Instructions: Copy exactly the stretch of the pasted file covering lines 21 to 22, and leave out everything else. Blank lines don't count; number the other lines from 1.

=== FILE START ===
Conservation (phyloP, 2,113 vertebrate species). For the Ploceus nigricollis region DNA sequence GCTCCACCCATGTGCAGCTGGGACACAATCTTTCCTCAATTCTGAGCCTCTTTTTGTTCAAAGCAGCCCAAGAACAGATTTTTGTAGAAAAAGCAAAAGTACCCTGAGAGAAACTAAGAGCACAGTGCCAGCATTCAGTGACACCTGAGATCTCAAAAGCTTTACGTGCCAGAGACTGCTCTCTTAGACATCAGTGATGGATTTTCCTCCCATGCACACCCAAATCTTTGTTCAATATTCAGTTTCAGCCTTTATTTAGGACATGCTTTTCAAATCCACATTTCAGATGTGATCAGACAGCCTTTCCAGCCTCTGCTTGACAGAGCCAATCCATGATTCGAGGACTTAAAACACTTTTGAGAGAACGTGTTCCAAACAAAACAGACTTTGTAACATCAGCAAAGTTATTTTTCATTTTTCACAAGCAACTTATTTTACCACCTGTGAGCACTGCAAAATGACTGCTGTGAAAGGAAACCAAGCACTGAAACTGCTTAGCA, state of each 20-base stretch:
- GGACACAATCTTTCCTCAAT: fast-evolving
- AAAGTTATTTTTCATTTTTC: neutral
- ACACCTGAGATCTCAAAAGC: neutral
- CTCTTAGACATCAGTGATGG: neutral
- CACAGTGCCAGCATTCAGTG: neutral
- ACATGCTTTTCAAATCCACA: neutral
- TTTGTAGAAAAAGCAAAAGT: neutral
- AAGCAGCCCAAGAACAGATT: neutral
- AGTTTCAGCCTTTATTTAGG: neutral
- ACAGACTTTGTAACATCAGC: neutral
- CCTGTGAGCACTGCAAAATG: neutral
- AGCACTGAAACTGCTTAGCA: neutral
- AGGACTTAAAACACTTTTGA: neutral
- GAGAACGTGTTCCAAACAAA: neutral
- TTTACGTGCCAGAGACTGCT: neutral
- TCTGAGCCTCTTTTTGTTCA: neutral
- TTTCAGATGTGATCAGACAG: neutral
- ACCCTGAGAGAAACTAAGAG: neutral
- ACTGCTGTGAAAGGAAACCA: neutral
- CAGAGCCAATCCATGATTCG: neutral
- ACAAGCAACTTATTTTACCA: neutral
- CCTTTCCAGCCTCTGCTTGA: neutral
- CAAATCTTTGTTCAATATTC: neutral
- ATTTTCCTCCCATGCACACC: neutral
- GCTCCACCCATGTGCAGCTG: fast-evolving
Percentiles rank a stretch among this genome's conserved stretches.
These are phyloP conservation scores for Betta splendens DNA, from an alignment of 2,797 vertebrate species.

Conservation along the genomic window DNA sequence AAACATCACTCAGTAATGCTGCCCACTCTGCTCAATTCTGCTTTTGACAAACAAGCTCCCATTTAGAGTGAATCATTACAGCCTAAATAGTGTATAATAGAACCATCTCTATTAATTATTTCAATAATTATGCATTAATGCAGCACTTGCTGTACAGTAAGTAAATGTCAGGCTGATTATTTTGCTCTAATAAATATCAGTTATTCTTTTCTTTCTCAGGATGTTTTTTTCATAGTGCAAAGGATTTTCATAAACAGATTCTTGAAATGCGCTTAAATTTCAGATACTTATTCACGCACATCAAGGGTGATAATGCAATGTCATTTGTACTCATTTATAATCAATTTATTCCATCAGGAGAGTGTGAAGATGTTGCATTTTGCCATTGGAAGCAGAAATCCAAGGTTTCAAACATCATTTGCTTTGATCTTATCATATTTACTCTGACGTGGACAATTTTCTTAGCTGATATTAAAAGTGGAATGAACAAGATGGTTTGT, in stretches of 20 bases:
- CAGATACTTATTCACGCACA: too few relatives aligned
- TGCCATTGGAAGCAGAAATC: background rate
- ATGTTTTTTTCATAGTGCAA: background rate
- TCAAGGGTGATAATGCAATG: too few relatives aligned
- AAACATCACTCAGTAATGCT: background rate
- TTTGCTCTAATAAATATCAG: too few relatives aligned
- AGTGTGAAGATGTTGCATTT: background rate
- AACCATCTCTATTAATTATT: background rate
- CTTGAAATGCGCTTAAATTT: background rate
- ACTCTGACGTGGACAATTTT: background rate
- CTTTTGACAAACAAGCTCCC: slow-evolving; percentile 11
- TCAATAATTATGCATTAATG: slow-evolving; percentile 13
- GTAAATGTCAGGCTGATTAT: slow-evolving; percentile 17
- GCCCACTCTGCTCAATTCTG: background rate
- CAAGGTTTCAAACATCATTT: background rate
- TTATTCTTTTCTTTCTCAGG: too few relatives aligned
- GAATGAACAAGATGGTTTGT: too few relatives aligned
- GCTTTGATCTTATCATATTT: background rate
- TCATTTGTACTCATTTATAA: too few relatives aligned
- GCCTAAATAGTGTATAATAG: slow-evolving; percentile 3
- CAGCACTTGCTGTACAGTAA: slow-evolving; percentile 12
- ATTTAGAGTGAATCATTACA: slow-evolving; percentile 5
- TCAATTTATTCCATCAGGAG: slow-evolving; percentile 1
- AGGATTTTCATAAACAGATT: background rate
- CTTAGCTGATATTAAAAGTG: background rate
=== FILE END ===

- CAGAGCCAATCCATGATTCG: neutral
- ACAAGCAACTTATTTTACCA: neutral